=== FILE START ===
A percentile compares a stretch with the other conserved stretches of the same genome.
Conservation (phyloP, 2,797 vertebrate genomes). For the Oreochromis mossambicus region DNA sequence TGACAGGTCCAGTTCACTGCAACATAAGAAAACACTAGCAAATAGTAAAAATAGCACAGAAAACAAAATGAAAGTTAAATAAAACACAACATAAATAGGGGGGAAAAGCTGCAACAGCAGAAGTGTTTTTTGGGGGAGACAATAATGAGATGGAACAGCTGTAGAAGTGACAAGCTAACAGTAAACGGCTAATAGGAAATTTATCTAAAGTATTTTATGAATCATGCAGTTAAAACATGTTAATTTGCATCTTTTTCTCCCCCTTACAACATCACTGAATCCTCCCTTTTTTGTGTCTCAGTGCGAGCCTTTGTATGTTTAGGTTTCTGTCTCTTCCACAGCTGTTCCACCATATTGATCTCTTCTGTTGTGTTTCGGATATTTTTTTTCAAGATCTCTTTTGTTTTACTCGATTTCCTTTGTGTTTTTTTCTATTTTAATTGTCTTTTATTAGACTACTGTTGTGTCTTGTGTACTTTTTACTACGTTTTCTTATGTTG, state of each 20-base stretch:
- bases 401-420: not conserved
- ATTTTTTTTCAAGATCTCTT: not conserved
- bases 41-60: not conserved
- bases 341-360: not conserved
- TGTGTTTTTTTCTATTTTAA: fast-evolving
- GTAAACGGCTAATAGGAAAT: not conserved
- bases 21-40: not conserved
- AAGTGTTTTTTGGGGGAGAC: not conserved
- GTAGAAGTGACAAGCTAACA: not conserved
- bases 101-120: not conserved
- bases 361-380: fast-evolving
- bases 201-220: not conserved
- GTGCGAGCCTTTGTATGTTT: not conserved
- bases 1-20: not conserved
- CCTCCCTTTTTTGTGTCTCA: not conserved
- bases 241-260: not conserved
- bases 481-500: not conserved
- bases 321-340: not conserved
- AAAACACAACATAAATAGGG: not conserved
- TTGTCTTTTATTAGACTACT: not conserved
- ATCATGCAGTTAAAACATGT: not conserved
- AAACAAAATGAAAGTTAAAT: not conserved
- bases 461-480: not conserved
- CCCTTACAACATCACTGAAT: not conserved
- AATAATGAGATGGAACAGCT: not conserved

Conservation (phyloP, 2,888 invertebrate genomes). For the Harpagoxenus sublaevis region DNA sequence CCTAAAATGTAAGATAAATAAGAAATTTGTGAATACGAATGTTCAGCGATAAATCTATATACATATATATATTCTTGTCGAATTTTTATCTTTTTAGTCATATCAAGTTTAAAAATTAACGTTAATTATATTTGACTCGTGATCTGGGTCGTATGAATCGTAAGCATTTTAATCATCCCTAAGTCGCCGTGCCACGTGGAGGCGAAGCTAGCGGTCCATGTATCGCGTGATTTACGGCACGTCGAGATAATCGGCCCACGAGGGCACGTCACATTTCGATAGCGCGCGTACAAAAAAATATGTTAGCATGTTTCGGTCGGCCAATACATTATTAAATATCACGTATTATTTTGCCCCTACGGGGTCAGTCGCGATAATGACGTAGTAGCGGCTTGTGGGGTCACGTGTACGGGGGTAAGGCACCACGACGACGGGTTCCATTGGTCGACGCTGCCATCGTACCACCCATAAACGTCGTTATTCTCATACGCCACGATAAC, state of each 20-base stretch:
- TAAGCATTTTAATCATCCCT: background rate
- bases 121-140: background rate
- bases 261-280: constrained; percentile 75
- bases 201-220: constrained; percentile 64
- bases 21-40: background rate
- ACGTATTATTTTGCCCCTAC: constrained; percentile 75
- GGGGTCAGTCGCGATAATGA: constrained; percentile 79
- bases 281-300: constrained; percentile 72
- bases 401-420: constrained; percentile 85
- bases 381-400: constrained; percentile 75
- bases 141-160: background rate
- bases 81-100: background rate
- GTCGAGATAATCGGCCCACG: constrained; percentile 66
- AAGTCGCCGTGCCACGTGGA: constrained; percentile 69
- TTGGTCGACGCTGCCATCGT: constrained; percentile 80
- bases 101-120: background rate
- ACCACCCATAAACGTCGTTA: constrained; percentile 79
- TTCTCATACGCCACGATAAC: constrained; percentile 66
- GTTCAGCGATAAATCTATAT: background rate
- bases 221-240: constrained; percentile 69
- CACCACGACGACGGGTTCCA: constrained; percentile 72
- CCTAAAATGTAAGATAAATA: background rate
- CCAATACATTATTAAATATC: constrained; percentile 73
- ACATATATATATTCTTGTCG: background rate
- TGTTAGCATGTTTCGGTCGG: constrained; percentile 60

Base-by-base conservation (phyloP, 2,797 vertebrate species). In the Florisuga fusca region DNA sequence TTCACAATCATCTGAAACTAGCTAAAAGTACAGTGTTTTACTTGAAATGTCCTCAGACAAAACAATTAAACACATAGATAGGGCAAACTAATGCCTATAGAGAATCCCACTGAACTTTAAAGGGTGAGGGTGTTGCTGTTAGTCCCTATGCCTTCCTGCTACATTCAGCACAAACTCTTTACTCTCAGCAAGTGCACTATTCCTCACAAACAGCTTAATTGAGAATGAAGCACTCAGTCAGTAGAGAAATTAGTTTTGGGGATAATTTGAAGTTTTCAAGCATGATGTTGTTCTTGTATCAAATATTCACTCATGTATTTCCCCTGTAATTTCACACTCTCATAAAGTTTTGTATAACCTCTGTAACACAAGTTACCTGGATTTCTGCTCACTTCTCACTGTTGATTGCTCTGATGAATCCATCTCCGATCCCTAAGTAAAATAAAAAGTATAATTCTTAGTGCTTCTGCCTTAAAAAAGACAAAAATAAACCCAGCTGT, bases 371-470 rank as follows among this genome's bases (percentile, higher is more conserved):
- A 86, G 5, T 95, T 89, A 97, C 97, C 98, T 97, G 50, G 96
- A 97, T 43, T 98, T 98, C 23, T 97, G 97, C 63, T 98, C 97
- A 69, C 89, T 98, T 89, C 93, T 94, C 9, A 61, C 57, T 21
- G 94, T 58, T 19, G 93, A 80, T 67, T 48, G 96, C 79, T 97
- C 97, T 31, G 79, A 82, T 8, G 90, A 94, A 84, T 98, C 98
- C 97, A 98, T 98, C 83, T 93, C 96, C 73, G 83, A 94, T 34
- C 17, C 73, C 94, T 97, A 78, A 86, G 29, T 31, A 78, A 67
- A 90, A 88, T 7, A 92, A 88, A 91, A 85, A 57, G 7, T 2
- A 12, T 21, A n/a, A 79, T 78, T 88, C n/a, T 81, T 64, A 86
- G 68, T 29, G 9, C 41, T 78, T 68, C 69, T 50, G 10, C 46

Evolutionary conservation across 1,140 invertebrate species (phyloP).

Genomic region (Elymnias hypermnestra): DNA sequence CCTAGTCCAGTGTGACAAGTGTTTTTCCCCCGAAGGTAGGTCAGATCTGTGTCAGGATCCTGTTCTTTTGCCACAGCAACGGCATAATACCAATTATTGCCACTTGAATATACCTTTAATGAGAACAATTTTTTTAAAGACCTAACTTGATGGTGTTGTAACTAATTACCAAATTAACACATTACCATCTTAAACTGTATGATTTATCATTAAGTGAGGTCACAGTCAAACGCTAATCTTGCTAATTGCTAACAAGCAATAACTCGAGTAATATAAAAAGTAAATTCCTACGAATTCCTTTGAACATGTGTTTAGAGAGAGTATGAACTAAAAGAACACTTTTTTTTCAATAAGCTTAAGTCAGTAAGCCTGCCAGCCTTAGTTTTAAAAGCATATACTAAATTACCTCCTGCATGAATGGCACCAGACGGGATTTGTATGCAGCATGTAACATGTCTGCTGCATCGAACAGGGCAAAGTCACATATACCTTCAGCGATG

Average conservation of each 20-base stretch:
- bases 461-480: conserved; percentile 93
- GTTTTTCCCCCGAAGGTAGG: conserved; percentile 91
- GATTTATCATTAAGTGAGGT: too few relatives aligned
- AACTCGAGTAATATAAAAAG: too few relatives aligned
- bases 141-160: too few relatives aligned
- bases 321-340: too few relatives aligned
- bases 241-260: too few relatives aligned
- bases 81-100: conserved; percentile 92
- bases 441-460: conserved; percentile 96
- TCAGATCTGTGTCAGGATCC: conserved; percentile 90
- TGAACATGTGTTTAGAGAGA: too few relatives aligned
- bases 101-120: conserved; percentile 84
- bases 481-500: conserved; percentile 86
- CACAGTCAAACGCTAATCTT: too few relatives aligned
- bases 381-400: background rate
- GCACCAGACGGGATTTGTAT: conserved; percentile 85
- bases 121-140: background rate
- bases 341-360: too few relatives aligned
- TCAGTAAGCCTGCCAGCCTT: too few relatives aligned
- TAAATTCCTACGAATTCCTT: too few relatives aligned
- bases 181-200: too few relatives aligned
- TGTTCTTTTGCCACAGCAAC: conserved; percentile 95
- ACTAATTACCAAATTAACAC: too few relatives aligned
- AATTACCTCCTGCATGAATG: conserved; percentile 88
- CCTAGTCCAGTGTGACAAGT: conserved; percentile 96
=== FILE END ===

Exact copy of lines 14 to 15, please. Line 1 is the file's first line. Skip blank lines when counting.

- bases 201-220: not conserved
- GTGCGAGCCTTTGTATGTTT: not conserved